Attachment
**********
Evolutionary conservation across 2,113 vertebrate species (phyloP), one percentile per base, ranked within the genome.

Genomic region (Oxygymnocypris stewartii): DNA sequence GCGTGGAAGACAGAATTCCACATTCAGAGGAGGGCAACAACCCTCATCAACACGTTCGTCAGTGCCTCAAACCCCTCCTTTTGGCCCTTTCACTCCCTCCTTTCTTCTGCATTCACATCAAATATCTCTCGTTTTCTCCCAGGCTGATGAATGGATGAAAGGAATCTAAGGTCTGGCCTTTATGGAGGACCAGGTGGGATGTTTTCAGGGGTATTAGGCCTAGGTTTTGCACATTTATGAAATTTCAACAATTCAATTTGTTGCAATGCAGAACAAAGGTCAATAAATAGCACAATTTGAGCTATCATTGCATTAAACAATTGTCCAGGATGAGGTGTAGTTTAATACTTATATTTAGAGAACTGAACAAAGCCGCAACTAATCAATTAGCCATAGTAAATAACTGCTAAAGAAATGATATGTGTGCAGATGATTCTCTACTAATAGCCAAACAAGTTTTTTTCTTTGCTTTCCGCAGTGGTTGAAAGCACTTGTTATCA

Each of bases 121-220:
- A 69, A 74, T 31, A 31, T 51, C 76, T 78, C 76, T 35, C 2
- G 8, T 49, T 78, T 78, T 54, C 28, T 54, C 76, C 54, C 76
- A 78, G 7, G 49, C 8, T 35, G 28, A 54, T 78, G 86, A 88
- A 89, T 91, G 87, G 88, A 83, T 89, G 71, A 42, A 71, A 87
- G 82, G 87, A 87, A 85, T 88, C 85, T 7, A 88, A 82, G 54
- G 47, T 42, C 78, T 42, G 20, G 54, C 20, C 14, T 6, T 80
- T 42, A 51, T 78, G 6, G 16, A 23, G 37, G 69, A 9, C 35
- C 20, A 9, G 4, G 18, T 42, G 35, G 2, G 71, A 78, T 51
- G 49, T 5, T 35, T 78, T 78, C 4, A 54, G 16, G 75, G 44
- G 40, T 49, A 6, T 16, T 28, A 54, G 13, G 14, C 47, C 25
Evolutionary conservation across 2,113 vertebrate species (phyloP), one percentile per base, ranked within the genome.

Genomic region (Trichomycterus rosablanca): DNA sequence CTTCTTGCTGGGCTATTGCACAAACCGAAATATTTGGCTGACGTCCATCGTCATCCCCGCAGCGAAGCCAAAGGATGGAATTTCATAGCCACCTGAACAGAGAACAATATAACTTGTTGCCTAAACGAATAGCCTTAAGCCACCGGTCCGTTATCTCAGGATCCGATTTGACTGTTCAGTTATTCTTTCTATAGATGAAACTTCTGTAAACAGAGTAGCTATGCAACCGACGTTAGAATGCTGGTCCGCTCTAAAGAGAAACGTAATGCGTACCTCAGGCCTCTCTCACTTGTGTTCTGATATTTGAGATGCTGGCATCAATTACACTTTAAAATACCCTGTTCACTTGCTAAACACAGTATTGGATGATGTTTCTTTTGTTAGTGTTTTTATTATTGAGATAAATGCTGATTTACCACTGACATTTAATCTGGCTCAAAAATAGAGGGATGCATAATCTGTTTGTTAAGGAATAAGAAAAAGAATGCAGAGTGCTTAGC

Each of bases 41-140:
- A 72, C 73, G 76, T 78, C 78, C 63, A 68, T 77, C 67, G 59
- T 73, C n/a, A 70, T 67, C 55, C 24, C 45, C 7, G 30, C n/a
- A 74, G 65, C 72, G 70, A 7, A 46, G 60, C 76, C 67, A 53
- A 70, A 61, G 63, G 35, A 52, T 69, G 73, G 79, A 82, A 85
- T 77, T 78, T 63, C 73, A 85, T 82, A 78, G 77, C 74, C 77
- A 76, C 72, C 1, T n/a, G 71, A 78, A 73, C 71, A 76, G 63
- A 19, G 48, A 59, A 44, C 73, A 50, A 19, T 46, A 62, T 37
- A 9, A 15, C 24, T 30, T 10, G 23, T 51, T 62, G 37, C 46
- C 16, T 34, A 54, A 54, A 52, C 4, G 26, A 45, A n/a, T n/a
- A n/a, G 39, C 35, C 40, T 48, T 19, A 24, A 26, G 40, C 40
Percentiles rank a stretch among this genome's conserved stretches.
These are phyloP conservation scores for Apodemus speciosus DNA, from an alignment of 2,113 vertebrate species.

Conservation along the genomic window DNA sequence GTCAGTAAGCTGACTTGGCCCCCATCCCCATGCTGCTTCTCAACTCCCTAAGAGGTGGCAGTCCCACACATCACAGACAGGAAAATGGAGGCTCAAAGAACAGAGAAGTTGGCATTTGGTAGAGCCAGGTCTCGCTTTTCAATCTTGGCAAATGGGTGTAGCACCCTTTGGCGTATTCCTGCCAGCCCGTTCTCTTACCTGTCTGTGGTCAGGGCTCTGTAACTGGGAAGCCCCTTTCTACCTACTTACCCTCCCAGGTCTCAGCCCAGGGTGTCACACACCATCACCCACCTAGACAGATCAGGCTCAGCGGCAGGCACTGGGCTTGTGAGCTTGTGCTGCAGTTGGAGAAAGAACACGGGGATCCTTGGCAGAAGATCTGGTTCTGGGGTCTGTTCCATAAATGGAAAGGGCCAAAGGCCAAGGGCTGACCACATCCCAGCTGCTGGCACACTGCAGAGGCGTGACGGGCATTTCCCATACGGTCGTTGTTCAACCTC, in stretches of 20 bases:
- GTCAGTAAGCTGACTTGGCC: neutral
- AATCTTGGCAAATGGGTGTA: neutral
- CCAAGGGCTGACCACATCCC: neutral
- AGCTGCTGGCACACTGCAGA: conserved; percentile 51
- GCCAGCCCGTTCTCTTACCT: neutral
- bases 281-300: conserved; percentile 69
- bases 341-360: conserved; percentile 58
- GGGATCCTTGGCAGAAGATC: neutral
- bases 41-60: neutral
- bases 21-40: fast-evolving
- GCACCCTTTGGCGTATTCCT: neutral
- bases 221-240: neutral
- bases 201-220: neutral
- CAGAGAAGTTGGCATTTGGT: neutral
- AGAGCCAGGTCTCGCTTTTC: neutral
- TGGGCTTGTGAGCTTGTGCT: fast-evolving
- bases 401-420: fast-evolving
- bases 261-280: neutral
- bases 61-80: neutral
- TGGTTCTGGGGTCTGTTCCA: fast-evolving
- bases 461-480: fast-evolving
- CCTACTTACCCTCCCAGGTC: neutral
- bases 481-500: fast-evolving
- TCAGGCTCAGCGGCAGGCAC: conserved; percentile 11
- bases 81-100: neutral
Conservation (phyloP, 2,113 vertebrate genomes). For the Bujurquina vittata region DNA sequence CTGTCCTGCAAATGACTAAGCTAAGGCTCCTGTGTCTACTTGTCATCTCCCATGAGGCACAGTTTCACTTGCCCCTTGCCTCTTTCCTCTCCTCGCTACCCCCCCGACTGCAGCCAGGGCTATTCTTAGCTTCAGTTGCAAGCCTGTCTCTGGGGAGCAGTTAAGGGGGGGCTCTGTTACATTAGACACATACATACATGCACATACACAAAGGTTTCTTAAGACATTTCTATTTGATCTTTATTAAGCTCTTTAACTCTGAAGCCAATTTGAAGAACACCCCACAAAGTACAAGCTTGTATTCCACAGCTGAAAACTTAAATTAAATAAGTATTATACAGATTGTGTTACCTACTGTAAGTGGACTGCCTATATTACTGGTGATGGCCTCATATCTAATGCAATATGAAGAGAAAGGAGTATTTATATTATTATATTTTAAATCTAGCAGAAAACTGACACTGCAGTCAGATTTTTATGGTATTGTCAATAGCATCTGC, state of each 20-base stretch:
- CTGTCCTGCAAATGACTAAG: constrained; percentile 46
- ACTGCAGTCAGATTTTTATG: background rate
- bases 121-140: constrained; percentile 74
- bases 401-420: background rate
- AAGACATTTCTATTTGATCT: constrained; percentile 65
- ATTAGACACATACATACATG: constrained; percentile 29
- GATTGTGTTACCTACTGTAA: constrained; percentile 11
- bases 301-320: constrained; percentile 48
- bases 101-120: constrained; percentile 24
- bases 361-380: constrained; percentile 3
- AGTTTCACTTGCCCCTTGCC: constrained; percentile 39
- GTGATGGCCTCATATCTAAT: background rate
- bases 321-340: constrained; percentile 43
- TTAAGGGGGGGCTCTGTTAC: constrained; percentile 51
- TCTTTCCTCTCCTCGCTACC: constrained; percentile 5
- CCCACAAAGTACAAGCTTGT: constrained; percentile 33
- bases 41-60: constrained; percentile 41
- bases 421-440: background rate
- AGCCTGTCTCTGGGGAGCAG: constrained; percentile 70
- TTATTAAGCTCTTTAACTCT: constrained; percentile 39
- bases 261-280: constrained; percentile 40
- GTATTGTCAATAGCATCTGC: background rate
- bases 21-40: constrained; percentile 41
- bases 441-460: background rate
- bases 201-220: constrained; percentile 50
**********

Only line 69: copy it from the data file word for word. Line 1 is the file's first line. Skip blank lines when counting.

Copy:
- TTAAGGGGGGGCTCTGTTAC: constrained; percentile 51